However, I am definitely glad that I continued to ...


      • The Blind Assassin by Margaret Atwood, book
      read past the beginning half of the novel where I was a little confused, because slowly, the pieces start fitting together. Atwood expertly created a novel made out of several puzzle pieces that slowly fit together to allow readers a complete understanding of what happens. As I read toward the middle of the novel, I noticed there were several events and settings that were very similar from Laura’s novel and Iris’s memoir, and even though Laura’s novel was supposed to be fictional, because of the extremely close similarities, I slowly began to understand that Laura’s novel was based off of true events, and that it was another version of the truth. The man and woman in her novel represented Iris and Alex, a man that had connections with both Iris and Laura. This expert use of mise-en-abyme allowed readers to have a better understanding of what really occurred in Iris and Laura’s lives because as the narrator,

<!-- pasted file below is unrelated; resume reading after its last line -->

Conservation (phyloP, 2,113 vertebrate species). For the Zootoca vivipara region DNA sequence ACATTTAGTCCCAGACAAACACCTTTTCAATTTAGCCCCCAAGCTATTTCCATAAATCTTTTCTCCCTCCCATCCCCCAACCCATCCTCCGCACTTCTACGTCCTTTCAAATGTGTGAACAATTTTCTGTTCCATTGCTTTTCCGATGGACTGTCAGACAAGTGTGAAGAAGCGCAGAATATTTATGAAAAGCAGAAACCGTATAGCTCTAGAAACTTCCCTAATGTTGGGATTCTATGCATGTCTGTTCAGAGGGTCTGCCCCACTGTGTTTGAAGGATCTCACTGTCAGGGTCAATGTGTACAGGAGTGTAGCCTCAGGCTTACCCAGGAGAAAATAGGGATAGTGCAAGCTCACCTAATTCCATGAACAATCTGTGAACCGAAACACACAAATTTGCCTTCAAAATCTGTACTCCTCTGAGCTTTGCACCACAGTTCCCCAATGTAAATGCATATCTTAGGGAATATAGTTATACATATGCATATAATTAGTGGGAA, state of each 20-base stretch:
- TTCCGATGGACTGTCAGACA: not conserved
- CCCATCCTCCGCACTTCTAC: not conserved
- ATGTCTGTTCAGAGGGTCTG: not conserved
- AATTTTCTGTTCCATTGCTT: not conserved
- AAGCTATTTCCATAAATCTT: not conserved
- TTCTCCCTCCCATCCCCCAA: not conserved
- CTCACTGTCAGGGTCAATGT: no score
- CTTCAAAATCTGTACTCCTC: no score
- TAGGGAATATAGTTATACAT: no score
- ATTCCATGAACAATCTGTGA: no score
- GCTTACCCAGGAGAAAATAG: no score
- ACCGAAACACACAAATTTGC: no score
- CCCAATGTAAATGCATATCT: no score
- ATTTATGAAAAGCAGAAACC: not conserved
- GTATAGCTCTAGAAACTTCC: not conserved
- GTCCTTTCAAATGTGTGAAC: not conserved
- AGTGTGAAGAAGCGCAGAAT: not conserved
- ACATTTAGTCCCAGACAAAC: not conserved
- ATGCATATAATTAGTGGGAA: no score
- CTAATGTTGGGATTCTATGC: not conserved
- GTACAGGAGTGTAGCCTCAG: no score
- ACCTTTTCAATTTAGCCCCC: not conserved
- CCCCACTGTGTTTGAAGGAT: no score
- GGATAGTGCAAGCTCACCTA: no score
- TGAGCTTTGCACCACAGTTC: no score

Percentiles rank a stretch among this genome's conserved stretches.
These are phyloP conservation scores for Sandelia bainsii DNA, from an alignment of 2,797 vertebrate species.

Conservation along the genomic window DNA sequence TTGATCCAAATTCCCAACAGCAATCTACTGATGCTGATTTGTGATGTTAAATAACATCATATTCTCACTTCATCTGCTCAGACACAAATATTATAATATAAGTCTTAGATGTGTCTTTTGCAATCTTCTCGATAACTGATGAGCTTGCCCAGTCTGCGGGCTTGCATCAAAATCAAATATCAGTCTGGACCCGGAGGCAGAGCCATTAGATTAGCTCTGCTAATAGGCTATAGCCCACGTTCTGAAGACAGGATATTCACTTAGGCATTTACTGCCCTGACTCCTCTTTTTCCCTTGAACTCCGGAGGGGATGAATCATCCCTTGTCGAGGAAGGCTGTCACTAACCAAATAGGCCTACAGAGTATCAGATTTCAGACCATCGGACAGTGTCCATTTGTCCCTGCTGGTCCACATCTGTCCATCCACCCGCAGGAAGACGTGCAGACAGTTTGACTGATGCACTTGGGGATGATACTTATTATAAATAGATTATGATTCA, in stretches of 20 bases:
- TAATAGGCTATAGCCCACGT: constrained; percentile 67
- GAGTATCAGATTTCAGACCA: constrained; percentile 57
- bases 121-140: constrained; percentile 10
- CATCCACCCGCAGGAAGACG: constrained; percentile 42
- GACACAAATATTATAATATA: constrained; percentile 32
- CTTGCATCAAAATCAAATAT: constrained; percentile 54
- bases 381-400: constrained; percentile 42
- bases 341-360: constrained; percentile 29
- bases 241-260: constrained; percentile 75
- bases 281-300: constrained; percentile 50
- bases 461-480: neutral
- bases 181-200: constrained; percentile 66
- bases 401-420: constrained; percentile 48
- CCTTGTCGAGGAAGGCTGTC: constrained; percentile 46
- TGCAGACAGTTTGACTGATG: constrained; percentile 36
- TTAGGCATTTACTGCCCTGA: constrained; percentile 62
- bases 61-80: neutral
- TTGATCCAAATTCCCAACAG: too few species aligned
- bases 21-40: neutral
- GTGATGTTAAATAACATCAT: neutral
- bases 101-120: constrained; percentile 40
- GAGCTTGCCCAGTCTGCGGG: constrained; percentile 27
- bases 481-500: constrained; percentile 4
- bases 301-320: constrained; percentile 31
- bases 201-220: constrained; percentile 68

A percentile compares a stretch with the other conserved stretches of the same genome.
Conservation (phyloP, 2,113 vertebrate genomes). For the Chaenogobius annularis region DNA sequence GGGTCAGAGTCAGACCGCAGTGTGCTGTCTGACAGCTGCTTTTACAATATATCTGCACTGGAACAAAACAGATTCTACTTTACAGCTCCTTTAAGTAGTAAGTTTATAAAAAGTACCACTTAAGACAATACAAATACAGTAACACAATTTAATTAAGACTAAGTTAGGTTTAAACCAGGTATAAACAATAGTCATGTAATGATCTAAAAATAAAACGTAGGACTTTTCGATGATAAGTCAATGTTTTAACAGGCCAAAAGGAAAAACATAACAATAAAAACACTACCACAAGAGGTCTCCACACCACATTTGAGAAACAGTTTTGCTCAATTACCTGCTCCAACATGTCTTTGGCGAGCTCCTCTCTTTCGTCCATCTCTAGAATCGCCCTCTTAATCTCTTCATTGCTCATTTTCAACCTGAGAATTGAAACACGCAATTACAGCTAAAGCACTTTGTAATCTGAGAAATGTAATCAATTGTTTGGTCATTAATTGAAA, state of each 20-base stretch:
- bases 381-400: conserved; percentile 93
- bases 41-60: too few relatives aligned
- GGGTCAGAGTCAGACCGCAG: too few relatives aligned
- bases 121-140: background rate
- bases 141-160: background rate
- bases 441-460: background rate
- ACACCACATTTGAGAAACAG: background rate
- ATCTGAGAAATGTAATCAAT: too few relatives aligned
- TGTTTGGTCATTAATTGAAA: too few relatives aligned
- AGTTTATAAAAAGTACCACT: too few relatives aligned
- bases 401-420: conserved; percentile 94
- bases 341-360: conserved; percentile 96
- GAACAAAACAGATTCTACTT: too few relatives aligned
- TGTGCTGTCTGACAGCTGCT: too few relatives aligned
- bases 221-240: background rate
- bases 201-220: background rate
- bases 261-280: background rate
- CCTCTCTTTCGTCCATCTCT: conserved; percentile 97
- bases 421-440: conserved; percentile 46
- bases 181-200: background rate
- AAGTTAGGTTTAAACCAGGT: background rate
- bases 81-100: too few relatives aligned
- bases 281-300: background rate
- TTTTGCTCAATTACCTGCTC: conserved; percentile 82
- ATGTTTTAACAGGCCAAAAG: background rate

Iris skimmed over certain events of her life that she was ashamed of or omitted details simply because she couldn’t remember them anymore, so Laura’s novel offered details that Iris missed. Even the science-fictional stories that the man in Laura’s novel told were representations of events and characters in Iris and Laura’s lives. As a novel, this was very skillful because Atwood blended three stories to give a more complete account of the events in Iris’s life. As a Canadian writer, Atwood also incorporated a lot of Canadian history along with allusions to other notable works by Tennyson, Shakespeare, Greek mythology, etc.

      Overall, The Blind Assassin was a great, enriching read. Although it was a little slow in the beginning and middle, the end result proved worth it, and I will definitely be reading this book again in the future. To the average reader, this may be a little difficult, but someone who enjoys literature will appreciate Atwood’s novel.




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The review was published as it's written by reviewer in November, 2013. The reviewer certified that no compensation was received from the reviewed item producer, trademark owner or any other institution, related with the item reviewed. The site is not responsible for the mistakes made. 1722111621810930/k2311a1122/11.22.13